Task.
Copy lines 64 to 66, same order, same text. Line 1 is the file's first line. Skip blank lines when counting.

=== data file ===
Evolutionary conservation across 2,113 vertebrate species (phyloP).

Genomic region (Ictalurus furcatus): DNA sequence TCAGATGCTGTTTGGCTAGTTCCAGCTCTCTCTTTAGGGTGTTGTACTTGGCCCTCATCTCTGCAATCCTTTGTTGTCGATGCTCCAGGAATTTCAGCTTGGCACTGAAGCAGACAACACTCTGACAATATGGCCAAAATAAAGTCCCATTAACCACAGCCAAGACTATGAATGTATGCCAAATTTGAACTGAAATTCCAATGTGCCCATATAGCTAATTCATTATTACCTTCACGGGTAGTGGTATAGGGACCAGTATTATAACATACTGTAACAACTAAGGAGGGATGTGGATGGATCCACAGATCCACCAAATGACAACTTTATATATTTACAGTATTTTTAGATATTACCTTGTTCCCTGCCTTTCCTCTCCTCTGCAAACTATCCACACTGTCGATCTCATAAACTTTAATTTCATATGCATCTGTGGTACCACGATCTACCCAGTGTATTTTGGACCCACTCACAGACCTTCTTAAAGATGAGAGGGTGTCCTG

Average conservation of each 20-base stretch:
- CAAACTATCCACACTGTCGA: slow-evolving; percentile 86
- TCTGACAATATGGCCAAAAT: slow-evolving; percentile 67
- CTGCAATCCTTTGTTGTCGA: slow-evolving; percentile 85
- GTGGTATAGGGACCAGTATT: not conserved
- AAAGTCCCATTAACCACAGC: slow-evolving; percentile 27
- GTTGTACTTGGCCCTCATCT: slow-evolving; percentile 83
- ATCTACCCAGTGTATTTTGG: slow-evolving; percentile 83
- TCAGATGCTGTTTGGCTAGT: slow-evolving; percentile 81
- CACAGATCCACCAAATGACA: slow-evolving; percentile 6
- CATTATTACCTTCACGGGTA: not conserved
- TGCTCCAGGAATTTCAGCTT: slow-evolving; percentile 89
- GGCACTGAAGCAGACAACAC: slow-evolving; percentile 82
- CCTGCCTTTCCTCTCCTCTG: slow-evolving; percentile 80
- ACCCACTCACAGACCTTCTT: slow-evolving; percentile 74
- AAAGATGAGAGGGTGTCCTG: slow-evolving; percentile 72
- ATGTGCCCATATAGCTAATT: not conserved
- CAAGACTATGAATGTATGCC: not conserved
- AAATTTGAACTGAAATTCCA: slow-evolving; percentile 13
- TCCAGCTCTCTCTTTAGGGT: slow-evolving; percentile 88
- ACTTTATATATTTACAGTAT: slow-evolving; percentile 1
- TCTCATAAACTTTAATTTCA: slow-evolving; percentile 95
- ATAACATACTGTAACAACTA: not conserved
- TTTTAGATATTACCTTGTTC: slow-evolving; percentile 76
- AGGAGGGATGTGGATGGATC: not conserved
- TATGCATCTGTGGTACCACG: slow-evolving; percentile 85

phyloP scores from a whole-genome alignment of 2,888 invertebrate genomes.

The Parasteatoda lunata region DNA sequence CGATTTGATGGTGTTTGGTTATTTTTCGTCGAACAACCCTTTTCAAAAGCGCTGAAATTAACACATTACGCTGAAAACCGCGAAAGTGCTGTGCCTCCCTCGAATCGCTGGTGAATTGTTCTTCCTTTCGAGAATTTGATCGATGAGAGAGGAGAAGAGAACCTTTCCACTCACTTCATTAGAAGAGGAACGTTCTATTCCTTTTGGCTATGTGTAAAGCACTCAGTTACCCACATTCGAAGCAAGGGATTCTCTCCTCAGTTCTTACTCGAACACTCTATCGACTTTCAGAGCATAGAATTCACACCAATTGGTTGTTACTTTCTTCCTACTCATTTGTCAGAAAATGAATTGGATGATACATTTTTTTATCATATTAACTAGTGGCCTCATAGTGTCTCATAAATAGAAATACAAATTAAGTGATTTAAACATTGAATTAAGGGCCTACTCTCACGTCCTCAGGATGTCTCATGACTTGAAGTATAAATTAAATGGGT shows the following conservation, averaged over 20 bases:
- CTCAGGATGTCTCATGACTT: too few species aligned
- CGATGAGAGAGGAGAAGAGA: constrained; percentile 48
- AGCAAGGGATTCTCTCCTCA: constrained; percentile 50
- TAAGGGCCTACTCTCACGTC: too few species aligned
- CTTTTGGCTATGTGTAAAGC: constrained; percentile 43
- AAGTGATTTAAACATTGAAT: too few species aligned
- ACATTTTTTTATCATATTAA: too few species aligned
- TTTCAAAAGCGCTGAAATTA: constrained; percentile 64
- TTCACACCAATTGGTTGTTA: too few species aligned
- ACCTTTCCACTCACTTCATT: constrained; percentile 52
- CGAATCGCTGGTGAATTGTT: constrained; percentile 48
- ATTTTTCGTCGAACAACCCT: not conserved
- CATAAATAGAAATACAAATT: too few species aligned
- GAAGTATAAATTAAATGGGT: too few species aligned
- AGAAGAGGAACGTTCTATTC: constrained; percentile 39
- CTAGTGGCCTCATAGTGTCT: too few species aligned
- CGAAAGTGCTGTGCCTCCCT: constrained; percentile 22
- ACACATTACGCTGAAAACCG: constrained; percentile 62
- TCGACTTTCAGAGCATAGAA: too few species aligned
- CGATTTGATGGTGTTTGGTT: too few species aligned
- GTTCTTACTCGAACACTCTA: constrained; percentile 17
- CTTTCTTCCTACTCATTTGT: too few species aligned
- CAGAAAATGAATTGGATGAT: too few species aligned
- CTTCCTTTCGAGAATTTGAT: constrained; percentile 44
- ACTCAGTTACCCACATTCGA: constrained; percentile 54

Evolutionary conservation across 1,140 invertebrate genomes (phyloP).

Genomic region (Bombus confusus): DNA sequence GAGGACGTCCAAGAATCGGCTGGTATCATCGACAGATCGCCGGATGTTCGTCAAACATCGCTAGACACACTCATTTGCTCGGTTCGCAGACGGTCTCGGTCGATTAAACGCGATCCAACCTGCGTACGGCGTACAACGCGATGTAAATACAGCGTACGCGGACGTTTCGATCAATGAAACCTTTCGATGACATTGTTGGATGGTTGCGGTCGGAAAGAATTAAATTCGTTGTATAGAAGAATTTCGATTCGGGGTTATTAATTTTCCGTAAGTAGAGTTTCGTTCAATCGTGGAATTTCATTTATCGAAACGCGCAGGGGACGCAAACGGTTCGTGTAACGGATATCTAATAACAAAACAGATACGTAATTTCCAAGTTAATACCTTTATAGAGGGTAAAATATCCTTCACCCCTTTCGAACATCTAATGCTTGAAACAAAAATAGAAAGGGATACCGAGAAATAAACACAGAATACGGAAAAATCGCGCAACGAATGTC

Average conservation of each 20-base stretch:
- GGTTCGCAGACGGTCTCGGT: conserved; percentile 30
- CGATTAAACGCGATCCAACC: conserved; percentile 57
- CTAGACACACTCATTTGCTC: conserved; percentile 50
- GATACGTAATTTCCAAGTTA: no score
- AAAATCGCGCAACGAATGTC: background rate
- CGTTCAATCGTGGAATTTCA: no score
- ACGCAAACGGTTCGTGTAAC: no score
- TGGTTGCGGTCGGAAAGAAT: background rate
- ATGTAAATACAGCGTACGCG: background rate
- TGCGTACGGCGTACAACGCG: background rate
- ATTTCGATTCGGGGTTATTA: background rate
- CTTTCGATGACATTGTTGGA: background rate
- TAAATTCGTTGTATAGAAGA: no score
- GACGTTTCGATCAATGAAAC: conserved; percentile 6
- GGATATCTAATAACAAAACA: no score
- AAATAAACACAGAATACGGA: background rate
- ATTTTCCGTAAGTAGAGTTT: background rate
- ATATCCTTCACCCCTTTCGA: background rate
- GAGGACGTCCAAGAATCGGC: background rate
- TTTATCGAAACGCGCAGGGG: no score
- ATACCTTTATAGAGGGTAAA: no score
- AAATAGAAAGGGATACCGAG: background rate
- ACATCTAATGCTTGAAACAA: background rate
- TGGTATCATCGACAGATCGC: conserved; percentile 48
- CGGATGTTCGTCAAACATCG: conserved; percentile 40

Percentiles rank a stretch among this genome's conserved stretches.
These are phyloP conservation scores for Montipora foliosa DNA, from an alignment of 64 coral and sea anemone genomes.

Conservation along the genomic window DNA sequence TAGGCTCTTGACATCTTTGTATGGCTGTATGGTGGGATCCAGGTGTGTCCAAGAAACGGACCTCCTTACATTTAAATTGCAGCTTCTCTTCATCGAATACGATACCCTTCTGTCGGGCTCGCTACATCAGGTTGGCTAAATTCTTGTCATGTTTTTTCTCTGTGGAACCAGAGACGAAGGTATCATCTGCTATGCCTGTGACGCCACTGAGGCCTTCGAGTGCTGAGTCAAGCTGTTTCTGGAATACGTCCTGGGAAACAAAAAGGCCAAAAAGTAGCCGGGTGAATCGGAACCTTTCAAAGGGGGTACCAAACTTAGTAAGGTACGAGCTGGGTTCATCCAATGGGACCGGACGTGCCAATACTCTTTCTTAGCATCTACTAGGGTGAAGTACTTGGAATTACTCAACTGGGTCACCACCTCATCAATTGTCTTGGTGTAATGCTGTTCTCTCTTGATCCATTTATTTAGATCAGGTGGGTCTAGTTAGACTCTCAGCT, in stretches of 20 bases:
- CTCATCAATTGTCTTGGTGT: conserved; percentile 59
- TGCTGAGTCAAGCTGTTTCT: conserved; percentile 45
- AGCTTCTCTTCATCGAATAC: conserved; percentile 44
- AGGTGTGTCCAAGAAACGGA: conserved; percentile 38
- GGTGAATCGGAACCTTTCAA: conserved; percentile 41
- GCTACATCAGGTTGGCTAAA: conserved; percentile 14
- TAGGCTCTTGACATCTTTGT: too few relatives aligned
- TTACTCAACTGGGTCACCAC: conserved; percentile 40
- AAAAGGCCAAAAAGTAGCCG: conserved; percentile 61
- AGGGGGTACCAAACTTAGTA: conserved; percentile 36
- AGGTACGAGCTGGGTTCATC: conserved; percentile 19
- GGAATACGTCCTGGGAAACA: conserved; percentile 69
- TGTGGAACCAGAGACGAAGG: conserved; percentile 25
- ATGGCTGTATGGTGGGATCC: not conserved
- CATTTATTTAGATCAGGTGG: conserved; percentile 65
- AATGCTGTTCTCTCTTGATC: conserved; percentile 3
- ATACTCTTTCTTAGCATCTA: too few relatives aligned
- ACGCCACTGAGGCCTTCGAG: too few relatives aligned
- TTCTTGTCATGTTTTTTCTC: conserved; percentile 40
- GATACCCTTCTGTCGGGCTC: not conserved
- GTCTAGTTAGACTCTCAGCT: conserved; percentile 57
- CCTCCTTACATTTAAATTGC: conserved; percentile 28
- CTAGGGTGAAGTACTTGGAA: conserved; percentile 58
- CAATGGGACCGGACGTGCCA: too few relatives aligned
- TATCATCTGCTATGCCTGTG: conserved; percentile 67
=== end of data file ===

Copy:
- CGTTCAATCGTGGAATTTCA: no score
- ACGCAAACGGTTCGTGTAAC: no score
- TGGTTGCGGTCGGAAAGAAT: background rate